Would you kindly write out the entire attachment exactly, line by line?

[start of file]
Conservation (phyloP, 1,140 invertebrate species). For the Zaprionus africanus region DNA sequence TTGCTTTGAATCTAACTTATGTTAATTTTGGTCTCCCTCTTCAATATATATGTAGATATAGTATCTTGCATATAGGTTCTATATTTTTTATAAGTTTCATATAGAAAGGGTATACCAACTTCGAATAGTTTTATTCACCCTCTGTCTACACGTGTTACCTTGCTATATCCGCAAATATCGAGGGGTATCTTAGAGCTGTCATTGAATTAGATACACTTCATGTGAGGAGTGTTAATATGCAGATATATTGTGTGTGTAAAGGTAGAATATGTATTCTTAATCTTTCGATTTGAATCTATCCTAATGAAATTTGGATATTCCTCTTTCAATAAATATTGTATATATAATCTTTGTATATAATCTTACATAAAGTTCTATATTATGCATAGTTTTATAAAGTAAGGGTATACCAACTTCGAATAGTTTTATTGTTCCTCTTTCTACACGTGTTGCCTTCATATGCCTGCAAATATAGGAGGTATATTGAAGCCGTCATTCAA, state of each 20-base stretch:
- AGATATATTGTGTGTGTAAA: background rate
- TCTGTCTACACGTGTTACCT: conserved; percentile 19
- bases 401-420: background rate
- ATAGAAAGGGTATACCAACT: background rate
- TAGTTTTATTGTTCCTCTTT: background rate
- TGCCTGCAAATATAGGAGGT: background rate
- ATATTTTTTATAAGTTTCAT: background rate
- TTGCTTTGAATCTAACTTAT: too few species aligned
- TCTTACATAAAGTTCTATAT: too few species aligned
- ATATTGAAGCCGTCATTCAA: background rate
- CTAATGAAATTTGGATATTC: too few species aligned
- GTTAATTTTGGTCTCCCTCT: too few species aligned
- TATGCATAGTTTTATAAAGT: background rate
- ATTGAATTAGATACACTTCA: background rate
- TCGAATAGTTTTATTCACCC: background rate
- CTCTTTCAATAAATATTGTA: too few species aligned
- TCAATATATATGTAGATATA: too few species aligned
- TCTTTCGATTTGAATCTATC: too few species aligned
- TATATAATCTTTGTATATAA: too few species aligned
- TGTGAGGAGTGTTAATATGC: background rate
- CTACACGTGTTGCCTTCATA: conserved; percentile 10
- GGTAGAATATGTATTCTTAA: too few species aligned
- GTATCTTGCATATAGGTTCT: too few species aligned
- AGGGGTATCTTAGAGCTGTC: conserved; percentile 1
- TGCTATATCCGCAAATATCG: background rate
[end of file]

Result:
Conservation (phyloP, 1,140 invertebrate species). For the Zaprionus africanus region DNA sequence TTGCTTTGAATCTAACTTATGTTAATTTTGGTCTCCCTCTTCAATATATATGTAGATATAGTATCTTGCATATAGGTTCTATATTTTTTATAAGTTTCATATAGAAAGGGTATACCAACTTCGAATAGTTTTATTCACCCTCTGTCTACACGTGTTACCTTGCTATATCCGCAAATATCGAGGGGTATCTTAGAGCTGTCATTGAATTAGATACACTTCATGTGAGGAGTGTTAATATGCAGATATATTGTGTGTGTAAAGGTAGAATATGTATTCTTAATCTTTCGATTTGAATCTATCCTAATGAAATTTGGATATTCCTCTTTCAATAAATATTGTATATATAATCTTTGTATATAATCTTACATAAAGTTCTATATTATGCATAGTTTTATAAAGTAAGGGTATACCAACTTCGAATAGTTTTATTGTTCCTCTTTCTACACGTGTTGCCTTCATATGCCTGCAAATATAGGAGGTATATTGAAGCCGTCATTCAA, state of each 20-base stretch:
- AGATATATTGTGTGTGTAAA: background rate
- TCTGTCTACACGTGTTACCT: conserved; percentile 19
- bases 401-420: background rate
- ATAGAAAGGGTATACCAACT: background rate
- TAGTTTTATTGTTCCTCTTT: background rate
- TGCCTGCAAATATAGGAGGT: background rate
- ATATTTTTTATAAGTTTCAT: background rate
- TTGCTTTGAATCTAACTTAT: too few species aligned
- TCTTACATAAAGTTCTATAT: too few species aligned
- ATATTGAAGCCGTCATTCAA: background rate
- CTAATGAAATTTGGATATTC: too few species aligned
- GTTAATTTTGGTCTCCCTCT: too few species aligned
- TATGCATAGTTTTATAAAGT: background rate
- ATTGAATTAGATACACTTCA: background rate
- TCGAATAGTTTTATTCACCC: background rate
- CTCTTTCAATAAATATTGTA: too few species aligned
- TCAATATATATGTAGATATA: too few species aligned
- TCTTTCGATTTGAATCTATC: too few species aligned
- TATATAATCTTTGTATATAA: too few species aligned
- TGTGAGGAGTGTTAATATGC: background rate
- CTACACGTGTTGCCTTCATA: conserved; percentile 10
- GGTAGAATATGTATTCTTAA: too few species aligned
- GTATCTTGCATATAGGTTCT: too few species aligned
- AGGGGTATCTTAGAGCTGTC: conserved; percentile 1
- TGCTATATCCGCAAATATCG: background rate